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South Dakota May Ease Signature Removal from Ballot Petitions

State Rep. Jon Hansen has proposed making it easier for people who have signed a ballot initiative petition to be able to remove their signatures, which he says is “practically impossible” now.

One South Dakota lawmaker wants to make it easier for people who have signed a ballot initiative petition to be able to take their signatures off the paperwork.

Rep. Jon Hansen, R- Dell Rapids, spoke about HB1244 in committee Wednesday, where it gained the approval of lawmakers, 11-1. The bill stems from incidents during the summer when petition circulators may have spread misleading information about ballot initiatives that got people to sign the petitions.

Hansen added the bill would also allow people who signed the petition twice to have their signatures removed.

He said currently that "it's practically impossible" for someone to get their signature removed from a ballot petition, saying the person would have to chase down the petition circulator and scratch off their name. But his bill would set up a process, overseen by a court, to strike the names of those who wanted them removed.

The person would have to submit their name to the Secretary of State's Office for withdrawal. Then, "if there's a challenge to the validity of the signatures, which is a process that we have already set up in the law, then the secretary of state's only obligation is to give the withdraws to the parties."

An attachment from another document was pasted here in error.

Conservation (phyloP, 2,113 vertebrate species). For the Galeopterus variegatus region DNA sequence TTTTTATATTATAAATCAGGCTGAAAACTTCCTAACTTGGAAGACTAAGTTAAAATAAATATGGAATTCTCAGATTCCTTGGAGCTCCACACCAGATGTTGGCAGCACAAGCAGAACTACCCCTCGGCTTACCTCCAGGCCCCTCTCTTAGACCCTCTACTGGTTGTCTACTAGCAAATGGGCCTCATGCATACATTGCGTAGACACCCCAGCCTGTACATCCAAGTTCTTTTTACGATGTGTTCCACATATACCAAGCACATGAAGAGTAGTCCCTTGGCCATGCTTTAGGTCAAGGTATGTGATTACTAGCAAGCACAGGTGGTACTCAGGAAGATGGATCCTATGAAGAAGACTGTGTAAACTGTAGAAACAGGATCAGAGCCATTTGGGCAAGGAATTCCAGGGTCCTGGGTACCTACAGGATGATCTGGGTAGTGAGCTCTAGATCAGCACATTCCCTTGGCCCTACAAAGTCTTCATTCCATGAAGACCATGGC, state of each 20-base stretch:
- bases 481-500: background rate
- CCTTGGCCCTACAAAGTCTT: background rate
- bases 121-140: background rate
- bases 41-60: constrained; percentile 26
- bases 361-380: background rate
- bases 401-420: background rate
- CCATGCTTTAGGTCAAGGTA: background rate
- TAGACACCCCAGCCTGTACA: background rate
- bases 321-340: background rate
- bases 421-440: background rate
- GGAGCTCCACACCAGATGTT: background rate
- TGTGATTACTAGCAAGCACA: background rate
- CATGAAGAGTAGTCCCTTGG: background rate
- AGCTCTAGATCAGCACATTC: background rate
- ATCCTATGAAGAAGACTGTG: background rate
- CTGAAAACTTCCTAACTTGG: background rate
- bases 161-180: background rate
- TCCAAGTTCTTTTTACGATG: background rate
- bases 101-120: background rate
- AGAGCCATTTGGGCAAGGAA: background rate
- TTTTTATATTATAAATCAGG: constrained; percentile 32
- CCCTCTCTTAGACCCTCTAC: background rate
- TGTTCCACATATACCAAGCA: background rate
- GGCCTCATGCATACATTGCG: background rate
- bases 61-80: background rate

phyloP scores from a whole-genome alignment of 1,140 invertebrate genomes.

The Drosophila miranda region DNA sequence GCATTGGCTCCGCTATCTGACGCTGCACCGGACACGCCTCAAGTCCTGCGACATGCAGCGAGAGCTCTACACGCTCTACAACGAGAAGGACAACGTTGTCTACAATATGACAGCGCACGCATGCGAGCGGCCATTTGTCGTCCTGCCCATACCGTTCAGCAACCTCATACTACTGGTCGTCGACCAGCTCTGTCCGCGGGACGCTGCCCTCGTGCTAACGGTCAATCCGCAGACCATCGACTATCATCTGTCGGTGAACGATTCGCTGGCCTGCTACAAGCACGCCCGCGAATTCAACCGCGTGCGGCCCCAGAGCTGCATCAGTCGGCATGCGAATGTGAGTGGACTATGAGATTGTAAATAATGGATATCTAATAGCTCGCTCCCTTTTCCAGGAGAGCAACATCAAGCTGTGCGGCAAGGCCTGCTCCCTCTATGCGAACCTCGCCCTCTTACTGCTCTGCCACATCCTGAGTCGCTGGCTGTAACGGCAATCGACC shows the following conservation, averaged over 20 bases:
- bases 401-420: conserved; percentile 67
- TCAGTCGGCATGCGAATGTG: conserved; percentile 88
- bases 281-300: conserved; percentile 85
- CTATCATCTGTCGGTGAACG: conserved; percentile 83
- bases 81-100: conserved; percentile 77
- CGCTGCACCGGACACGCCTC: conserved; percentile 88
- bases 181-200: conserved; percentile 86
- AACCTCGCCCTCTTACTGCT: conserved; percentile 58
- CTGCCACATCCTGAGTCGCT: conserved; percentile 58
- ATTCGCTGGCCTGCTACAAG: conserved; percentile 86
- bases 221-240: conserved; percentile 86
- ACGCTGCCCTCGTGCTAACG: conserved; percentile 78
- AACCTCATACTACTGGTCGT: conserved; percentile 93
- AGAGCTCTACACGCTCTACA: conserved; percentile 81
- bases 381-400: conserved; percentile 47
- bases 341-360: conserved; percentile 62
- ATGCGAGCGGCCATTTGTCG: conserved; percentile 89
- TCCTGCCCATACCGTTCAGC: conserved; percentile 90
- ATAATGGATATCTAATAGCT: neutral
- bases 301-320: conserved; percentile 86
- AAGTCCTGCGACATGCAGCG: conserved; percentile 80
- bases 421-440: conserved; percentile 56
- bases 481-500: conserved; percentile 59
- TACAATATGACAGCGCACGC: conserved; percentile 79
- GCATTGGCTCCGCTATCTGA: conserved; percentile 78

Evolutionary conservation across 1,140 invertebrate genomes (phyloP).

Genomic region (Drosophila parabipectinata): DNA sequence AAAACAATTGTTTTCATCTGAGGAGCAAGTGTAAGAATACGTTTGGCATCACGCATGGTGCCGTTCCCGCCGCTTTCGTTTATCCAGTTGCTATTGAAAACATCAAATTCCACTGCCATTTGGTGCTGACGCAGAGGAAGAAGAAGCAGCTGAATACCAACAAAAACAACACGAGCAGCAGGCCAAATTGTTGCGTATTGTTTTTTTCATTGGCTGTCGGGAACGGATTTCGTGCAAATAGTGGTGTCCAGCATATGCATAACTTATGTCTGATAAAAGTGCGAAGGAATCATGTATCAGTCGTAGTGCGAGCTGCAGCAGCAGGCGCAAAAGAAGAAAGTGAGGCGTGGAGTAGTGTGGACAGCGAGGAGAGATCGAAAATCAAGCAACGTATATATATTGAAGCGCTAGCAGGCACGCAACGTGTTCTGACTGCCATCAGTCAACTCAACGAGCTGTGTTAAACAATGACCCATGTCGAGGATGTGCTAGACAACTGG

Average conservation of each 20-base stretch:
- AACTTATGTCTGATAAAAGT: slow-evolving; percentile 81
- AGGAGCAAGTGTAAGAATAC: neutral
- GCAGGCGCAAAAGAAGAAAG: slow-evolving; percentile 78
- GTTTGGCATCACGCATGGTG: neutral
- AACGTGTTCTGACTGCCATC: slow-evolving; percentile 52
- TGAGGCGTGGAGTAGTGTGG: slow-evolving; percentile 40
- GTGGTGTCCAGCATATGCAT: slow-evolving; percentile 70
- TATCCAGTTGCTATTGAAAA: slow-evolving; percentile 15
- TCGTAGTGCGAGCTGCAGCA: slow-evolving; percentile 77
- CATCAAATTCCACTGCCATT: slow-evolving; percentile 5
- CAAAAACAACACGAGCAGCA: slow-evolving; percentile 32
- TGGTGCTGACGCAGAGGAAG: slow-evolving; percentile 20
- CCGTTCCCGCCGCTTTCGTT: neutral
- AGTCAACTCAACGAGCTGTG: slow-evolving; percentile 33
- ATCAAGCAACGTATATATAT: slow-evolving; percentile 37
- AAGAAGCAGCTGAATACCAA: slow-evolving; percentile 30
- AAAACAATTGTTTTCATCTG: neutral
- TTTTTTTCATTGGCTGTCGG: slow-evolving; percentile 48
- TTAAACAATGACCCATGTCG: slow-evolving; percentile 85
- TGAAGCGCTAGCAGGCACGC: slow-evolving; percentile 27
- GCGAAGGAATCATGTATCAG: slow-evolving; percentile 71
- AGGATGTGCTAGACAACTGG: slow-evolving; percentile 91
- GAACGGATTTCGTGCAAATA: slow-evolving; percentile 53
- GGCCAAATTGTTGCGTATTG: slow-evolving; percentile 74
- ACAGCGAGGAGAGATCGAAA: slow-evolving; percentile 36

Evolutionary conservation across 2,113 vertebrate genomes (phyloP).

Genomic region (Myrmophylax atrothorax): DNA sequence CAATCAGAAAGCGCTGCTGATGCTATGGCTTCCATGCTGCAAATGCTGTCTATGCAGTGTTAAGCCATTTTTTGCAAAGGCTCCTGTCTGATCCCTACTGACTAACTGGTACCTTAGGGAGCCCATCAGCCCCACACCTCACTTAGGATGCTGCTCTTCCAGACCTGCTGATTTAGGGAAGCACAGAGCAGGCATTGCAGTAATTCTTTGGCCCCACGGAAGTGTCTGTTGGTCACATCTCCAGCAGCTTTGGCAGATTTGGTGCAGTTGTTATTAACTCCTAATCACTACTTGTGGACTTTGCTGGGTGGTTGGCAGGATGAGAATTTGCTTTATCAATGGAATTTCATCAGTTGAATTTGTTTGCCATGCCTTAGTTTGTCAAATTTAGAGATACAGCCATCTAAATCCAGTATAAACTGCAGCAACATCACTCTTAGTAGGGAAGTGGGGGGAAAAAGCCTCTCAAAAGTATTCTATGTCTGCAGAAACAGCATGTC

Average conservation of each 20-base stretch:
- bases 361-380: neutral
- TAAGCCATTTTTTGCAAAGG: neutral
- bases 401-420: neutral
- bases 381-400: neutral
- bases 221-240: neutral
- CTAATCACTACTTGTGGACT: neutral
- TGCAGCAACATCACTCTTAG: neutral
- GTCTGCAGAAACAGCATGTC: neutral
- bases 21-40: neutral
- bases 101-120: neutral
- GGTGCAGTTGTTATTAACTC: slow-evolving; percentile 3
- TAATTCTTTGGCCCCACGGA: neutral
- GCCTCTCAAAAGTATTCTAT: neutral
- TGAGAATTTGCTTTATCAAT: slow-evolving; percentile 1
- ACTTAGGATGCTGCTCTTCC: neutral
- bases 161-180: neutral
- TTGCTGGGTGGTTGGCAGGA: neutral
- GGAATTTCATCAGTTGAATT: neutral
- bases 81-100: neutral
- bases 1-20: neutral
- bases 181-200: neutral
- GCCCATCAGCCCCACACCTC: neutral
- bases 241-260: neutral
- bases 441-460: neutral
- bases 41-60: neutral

"Obtaining petition signatures via fraud or misleading, that's not democracy," Hansen said.

Lone opposition came from Zebadiah Johnson, who represented the Voter Defense Association of South Dakota. Johnson said he was concerned the bill would lead to withdrawal of signature campaigns and could be found unconstitutional.

Florida struck down a similar law in 2010 with the state Supreme Court deciding that the legislation gutted the state's initiated measure process.

Rep. Erin Healy, D- Sioux Falls, was the lone no vote on the committee and said that when you removed the language over the ballot initiatives being used, the bill could create unintended consequences.

"This is a really serious issue that we see in front of us," she said. "I hope the Attorney General is taking care of this problem."

Rep. Will Mortenson, R- Fort Pierre, said that the bill added a right to voters and that the bill laid out a process that couldn't be taken advantage of "willy-nilly."

HB 1244 now heads to the House floor for consideration.

(c)2024 Rapid City Journal, S.D. Distributed by Tribune Content Agency, LLC.
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